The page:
Currently, the National Institute for Health and Care Excellence recognizes symptoms of the post-COVID-19 syndrome. Individuals identified with this syndrome are those that have had COVID-19 and continue to experience symptoms for more than 12 weeks. Symptoms that last up to four weeks are considered acute COVID while symptoms that last longer than 12 weeks are considered long COVID. It is important to note that if you are personally experiencing symptoms like breathlessness or chest pains, seek medical help immediately.
Specialists can help alleviate isolated symptoms like brain fog, gut problems, or trouble sleeping. According to Dr. Toby Hillman, a respiratory and general medicine consultant, the key is to pace yourself during recovery.
The relapse of COVID symptoms is correlated with overexertion. Recovery from an acute infection may take time so it is important to be patient and kind to yourself. Practicing self-kindness meditations may help reduce negative feelings of anxiety and stress. In order for the body to recover, the mind needs to recover as well.
A large majority of patients with long COVID have low carbon dioxide levels. Respiratory therapists can help stabilize breathing and other symptoms through guided breathing exercises. Breathing exercises can help open up parts of the lung during recovery. Additionally, these exercises can help reduce stress. Other activities like singing and swimming are recommended to help diaphragmatic breathing.
COVID brain fog may impact concentration and memory. This may result in headaches, dizziness and fatigue. It is important to also remember to pace your brain. While there are no proven treatments yet for COVID-19 brain fog, maintaining hydration is essential. Dehydration can impair the brain’s ability to concentrate. Hydrating foods like cucumbers, melons, and vegetable juices are less likely to be flushed out of the system as water can be if caffeine intake is high.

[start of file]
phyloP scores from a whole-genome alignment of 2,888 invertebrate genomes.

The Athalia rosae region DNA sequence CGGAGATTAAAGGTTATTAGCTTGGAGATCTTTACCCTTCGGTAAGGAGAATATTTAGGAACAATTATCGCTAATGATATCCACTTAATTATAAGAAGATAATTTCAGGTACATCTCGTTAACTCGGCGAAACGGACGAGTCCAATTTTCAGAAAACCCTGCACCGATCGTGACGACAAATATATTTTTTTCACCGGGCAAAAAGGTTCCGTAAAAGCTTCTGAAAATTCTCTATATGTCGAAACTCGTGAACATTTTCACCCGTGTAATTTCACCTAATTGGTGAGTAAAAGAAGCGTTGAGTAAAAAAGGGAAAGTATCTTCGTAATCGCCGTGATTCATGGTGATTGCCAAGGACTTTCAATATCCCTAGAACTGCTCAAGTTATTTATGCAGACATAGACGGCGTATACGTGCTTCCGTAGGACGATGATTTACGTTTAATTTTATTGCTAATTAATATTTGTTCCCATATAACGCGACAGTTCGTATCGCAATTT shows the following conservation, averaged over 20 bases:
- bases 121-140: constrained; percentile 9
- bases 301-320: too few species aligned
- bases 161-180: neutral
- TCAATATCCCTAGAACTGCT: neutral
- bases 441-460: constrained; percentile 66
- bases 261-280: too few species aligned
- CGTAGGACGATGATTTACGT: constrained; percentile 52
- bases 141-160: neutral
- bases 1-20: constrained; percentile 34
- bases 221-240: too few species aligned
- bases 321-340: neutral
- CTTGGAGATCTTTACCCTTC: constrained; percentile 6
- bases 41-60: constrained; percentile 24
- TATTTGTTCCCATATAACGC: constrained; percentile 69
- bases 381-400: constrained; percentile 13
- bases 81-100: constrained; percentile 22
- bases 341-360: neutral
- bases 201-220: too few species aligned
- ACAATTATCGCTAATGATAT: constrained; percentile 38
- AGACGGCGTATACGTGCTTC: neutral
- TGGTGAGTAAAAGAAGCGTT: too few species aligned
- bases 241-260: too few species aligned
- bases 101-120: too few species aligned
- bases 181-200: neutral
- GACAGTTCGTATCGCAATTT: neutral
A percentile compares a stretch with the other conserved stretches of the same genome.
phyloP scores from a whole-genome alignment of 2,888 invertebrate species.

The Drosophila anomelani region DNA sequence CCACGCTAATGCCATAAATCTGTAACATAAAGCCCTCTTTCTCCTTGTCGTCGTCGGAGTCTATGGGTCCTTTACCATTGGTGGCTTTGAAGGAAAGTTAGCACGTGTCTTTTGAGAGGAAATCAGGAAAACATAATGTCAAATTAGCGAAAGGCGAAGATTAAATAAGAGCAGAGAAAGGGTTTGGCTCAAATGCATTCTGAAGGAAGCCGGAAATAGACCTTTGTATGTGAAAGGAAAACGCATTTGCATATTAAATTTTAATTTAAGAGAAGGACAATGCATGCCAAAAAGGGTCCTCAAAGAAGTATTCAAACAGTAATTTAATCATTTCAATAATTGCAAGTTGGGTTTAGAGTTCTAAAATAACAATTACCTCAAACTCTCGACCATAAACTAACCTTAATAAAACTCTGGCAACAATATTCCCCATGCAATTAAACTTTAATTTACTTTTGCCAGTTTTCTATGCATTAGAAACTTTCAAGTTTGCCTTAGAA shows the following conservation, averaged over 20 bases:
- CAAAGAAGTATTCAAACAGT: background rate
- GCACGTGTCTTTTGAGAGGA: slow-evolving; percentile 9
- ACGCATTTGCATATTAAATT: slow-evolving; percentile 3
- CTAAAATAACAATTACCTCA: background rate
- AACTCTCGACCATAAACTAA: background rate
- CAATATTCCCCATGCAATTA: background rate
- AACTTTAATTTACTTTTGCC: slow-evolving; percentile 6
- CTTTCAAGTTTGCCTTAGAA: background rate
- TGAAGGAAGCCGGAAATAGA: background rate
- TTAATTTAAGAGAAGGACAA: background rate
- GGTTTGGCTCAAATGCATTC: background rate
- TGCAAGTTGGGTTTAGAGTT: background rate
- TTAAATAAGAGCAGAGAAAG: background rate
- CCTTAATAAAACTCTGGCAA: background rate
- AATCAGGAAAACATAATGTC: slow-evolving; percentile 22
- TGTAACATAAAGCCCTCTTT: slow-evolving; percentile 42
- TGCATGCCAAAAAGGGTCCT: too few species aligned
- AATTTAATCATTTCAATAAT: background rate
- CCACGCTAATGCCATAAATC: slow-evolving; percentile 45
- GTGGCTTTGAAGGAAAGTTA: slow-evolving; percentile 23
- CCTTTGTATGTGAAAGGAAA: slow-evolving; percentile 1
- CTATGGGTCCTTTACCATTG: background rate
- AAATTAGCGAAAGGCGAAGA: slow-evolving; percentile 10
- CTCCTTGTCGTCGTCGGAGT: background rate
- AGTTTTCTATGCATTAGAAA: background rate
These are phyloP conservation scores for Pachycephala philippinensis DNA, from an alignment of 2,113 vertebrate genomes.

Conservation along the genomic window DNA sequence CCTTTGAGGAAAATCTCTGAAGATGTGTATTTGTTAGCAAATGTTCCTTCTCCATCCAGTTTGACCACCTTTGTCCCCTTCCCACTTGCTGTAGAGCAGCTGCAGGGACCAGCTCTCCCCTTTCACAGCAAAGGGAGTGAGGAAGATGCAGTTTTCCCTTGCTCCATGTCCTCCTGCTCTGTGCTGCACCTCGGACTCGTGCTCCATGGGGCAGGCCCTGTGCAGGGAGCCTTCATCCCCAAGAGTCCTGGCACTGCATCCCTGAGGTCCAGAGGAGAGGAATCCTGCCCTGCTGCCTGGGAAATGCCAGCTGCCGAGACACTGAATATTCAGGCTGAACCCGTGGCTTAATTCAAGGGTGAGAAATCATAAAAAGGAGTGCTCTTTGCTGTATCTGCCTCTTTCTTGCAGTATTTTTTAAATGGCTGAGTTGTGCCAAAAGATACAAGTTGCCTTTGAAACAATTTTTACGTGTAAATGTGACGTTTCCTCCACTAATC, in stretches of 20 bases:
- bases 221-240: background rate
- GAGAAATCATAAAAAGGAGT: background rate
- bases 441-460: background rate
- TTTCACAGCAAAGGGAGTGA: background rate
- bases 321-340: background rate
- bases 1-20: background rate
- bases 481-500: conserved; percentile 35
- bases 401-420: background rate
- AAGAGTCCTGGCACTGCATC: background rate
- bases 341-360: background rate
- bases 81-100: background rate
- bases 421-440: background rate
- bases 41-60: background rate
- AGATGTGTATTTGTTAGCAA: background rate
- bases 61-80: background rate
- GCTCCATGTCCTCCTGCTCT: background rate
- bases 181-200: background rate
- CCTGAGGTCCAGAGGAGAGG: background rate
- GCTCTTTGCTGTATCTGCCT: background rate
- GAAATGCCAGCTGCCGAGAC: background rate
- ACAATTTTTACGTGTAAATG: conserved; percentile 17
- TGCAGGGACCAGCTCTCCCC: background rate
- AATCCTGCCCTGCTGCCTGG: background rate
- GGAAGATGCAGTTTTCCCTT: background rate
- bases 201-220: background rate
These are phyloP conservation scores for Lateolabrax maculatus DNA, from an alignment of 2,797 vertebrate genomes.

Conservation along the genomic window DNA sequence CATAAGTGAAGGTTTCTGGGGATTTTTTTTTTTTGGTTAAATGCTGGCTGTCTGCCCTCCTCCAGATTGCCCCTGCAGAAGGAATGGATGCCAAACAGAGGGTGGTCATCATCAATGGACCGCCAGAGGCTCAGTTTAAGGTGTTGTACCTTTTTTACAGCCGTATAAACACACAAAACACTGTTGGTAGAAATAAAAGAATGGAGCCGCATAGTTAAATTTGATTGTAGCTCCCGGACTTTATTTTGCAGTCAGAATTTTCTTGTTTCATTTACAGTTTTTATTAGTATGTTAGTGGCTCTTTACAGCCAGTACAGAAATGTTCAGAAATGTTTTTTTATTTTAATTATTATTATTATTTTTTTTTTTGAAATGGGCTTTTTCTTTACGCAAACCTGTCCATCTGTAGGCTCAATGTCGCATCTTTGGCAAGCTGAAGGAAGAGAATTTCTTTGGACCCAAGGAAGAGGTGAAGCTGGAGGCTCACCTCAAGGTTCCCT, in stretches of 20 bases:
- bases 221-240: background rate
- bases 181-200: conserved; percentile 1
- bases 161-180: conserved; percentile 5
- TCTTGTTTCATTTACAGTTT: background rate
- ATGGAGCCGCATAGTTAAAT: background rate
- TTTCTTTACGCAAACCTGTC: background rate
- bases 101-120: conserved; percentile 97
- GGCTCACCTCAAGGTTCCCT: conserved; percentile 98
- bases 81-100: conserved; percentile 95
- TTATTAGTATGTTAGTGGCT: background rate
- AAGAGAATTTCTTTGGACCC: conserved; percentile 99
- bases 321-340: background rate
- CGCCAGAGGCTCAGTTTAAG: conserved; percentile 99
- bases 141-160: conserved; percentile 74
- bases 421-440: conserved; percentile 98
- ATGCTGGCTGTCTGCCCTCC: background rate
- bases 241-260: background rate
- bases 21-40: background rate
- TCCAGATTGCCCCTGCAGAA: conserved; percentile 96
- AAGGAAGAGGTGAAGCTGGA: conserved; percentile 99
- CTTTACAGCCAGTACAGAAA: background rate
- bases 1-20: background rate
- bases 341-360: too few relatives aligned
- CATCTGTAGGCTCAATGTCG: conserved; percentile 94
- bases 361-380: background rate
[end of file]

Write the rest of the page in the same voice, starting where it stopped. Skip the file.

We understand that suffering from an unexplained illness can be extremely distressing and terrifying. Sudden changes in heart rate due to COVID may cause intense emotions. Ways to manage intense emotions like fear and anger can be shifted towards equilibrium state through meditation. Studies have shown that meditation is correlated with a reduction in symptoms of trauma, anxiety, and depression.
Sleep is vital during the recovery process. Sleeping difficulty occurs when you have trouble falling asleep at night. Sleep difficulty can have physical and mental implications. Signs of sleep difficulty may include inability to focus in the daytime, headaches, irritability, fatigue, taking several hours to fall asleep or waking up too early, or waking up throughout the night. Good sleeping habits are key to getting a good night's rest. For instance, keeping a consistent sleeping schedule, avoiding electronic devices before bed, avoiding caffeine or alcohol before bed and listening to calm music can help aid sleep. Keeping the bedroom dark and cool is the ideal sleeping environment for the human body.
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“Healthy Sleep.” MedlinePlus, U.S. National Library of Medicine, 6 May 2021, medlineplus.gov/healthysleep.html.
Newman, Rebecca. “How to Live with Long Covid.” Financial Times, 5 May 2021, www.ft.com/content/7b3da22f-d08e-4d69-aa23-98e20afe75ae.